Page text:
Search Results: "Richard Dowden"


BOOK REVIEW

AFRICA by Richard Dowden
NON-FICTION
Released: March 16, 2009

"A remarkably full-bodied and frank discussion of Africa's place in the world."
The director of the Royal African Society offers an ambitious, roundly informative and still intimate look at sub-Saharan Africa's turbulent road in the modern era. Read full book review >

BOOK REVIEW

NATURE
Released: June 30, 1994

"Index of plants; subject index. (Nonfiction. 12+)"
Poisonous plants—garden, wayside, and exotic—are meticulously described and exquisitely illustrated in full color and b&w by a botanical artist. Read full book review >

BOOK REVIEW

CONSIDER THE LILIES by John Paterson
FRIENDS AND SCHOOL
Released: Sept. 25, 1986

"Plant lore gleaned from botanists and Biblical scholarship is presented in italics: the 'lilies of the fields' were probably anemones; and myrrh may refer either to the gum of the Commiphona or of the rock rose; etc. A visual delight which may find an audience with both Bible students and naturalists."
The history and symbolism of 39 plants of the Bible, presented with related Bible texts. Read full book review >

BOOK REVIEW

BECAUSE by Richard Torrey
CHILDREN'S
Released: June 1, 2011

"But still, because or no because, it's a pleasure to see Jack learning to negotiate his way through the world, from longing questions to innocent answers that reveal far too much plain honesty. (Picture book. 4-8)"
Since Torrey's wobbly, irresistible artwork tells the whole story, there is no reason to ask any explicit questions—such as, "Why is half the cake eaten?" or, "Why are you covered in Band-Aids?"—but young Jack always has the answer. Read full book review >

BOOK REVIEW

ALMOST by Richard Torrey
CHILDREN'S
Released: May 1, 2009

"This is a sweet, tongue-in-cheek look at growing up that will reassure the youngest sufferers of youth that they are not alone. (Picture book. 4-8)"
For those children who just cannot wait to grow up comes a tale that emphasizes their growing pains and the importance of their families' support. Read full book review >

BOOK REVIEW

AN ELEPHANT IN THE BACKYARD by Richard Sobol
ANIMALS
Released: June 1, 2004

"He isn't the first to visit a village where people and elephants cohabit, but he offers a closer, more intimate portrait than readers will find in Jeremy C. Schmidt's In the Village of the Elephants (1994), or Roland Smith's In the Forest with Elephants (1998). (Picture book/nonfiction. 7-9)"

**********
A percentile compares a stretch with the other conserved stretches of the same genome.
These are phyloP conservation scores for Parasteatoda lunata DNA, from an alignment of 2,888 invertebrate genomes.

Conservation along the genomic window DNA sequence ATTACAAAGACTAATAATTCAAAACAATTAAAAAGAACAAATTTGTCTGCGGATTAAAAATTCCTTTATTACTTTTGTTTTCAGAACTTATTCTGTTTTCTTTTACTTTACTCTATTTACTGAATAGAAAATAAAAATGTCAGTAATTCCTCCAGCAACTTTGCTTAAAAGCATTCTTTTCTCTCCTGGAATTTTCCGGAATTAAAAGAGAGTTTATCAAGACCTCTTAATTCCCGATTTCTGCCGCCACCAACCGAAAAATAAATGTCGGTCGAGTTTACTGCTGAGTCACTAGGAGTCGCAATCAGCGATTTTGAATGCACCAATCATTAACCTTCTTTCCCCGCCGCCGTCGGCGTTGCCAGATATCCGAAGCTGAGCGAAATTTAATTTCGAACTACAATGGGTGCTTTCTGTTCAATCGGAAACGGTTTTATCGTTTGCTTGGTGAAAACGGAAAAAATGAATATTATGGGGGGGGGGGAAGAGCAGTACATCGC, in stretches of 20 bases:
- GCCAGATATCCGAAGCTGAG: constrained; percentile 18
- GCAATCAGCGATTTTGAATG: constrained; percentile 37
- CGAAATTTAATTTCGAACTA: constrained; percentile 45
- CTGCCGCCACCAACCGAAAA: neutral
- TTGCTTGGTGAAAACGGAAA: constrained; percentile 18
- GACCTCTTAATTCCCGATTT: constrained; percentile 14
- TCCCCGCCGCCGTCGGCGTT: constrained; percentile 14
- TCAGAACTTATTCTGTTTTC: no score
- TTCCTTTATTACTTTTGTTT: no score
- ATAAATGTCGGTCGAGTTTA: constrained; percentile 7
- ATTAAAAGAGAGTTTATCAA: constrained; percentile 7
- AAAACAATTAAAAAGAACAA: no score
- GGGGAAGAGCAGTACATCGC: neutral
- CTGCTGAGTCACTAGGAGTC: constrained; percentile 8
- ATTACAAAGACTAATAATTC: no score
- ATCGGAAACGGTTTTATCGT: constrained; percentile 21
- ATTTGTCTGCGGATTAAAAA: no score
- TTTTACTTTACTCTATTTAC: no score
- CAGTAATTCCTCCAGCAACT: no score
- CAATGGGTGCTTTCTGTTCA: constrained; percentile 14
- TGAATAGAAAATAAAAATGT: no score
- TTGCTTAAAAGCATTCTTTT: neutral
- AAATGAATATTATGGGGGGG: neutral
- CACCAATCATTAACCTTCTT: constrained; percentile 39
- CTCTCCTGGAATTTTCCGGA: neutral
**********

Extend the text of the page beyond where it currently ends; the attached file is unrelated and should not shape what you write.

Young readers may never complain about feeding or cleaning up after the dog again once they've met Wan Pen, a four-year-old pet/sibling/working animal belonging to a family in a Thai village. Read full book review >

BOOK REVIEW

SAINT FRANCIS AND THE WOLF by Richard Egielski
ANIMALS
Released: Oct. 1, 2005

"The attractive design includes decorated borders around the illustrations and an old-fashioned typeface in brown against beige backgrounds with the look of parchment or vellum. (Picture book/nonfiction. 5-8)"
Caldecott Medalist Egielski focuses on one incident in the life of St. Read full book review >

BOOK REVIEW

WHAT'S WRONG WITH THIS BOOK? by Richard McGuire
Released: March 1, 1997

"The illustrations are dandy, with compositions that must be pored over even though they never intertwine with the text; this is a collection of intriguing pictures rather than story carried and complemented by images. (Picture book. 5+)"
McGuire (What Goes Around Comes Around, 1995, etc.) sweeps out his graphic arts playhouse for a scrapbook of conundrums, collages, and shadow plays. Read full book review >

BOOK REVIEW

WHAT GOES AROUND COMES AROUND by Richard McGuire
ADVENTURE
Released: Sept. 1, 1995

"Good, simple fun on a grand, global scale. (Picture book. 5- 10)"
McGuire (Night Becomes Day, 1994, etc.) uses retro-style graphic illustrations to tell a circular tale. Read full book review >

BOOK REVIEW

HERE by Richard McGuire
FICTION & LITERATURE
Released: Dec. 9, 2014

"A gorgeous symphony."
Illustrator McGuire (What's Wrong With This Book, 1997, etc.) once again frames a fixed space across the millennia.Read full book review >